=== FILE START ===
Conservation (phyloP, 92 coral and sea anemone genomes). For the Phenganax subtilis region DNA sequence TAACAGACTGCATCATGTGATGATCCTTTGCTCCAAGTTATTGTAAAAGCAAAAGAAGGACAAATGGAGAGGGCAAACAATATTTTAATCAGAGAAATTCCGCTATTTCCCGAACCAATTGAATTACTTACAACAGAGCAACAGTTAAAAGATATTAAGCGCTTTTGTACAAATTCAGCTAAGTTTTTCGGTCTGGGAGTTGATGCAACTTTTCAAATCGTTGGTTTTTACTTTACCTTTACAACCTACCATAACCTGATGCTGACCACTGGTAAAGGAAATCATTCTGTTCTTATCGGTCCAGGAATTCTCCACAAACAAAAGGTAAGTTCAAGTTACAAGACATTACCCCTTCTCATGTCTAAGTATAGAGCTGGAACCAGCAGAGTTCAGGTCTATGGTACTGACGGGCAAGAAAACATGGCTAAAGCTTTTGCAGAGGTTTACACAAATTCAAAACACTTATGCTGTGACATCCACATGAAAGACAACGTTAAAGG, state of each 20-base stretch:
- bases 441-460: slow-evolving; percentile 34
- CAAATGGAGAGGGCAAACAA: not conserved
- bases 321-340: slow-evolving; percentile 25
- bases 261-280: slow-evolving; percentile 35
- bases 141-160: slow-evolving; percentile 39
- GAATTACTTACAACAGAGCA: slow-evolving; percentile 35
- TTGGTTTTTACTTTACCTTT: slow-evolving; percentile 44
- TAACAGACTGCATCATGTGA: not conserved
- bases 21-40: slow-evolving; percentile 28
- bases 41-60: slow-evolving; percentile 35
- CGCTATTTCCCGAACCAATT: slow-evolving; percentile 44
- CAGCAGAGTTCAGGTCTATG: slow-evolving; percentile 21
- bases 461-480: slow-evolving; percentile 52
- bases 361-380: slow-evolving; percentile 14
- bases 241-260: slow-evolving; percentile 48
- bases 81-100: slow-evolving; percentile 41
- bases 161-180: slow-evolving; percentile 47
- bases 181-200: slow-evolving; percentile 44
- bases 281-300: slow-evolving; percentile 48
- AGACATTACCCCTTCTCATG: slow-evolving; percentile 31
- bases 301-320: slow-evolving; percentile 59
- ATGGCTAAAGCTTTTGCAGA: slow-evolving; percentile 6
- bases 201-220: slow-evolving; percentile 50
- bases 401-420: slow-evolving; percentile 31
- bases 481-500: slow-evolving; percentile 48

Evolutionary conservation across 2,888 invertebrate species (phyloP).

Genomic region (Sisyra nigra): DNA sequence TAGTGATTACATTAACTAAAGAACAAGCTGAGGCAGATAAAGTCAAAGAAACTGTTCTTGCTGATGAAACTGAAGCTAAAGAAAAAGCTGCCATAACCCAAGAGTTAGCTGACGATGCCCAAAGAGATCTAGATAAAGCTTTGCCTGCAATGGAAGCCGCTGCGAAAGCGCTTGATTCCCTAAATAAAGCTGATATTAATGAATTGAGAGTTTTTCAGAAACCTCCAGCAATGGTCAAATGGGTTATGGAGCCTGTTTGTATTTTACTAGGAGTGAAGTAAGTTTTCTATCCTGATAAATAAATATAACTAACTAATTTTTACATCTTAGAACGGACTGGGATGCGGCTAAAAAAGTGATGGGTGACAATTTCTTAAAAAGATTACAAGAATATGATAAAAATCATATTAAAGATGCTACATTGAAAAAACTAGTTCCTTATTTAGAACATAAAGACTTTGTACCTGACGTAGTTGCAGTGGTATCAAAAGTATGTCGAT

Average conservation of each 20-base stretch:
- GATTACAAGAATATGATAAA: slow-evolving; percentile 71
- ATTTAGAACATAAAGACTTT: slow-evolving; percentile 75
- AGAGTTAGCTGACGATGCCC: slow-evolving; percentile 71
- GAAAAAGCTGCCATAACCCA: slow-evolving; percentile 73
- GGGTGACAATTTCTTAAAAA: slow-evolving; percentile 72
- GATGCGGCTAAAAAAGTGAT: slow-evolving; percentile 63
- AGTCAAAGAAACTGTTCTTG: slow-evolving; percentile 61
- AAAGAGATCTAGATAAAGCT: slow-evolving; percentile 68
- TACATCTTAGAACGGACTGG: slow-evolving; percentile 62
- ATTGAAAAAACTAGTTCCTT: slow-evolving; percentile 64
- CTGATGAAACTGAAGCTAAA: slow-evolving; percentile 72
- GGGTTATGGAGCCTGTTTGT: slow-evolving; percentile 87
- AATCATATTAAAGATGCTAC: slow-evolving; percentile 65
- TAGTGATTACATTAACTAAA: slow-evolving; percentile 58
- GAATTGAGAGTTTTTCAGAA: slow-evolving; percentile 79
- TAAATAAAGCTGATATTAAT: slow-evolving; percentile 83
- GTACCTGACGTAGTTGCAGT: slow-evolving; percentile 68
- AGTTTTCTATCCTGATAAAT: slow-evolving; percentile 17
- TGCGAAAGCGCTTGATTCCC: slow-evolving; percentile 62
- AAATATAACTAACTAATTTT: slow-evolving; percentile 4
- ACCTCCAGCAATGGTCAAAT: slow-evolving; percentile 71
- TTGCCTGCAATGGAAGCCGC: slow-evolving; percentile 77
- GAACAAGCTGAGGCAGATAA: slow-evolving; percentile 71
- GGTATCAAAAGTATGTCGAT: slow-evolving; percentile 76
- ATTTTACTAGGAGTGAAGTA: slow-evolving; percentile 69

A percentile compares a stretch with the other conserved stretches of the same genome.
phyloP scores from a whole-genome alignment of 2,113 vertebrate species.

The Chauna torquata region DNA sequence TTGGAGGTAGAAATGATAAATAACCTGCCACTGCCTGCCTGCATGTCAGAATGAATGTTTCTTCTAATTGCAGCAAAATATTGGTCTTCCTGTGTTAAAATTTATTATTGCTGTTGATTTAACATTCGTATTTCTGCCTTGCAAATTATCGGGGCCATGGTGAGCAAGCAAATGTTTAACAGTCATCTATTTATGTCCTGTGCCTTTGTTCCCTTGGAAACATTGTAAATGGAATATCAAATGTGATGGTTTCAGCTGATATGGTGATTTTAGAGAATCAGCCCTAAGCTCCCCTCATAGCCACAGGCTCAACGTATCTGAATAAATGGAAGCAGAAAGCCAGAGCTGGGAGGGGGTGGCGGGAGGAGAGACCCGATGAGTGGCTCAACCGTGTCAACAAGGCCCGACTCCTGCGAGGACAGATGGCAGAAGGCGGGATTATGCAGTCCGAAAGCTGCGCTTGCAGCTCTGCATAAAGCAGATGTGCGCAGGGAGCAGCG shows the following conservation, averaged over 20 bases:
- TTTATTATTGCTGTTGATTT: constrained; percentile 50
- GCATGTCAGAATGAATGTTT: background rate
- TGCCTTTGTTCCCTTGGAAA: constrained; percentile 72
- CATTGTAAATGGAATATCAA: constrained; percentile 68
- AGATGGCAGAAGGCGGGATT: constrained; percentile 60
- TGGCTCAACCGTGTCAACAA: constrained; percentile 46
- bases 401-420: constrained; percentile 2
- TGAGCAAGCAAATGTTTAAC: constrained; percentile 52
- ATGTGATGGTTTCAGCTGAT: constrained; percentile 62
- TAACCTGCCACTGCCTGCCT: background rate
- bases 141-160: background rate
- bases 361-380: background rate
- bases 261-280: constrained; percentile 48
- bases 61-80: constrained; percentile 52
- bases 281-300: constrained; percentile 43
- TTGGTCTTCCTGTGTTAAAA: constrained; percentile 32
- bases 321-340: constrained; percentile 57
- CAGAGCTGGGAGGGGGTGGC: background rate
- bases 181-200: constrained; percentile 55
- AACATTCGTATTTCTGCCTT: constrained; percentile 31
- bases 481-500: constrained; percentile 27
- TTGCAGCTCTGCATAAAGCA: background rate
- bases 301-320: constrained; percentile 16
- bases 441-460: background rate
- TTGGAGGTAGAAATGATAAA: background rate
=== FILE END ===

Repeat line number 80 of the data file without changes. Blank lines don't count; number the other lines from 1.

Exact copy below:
- bases 301-320: constrained; percentile 16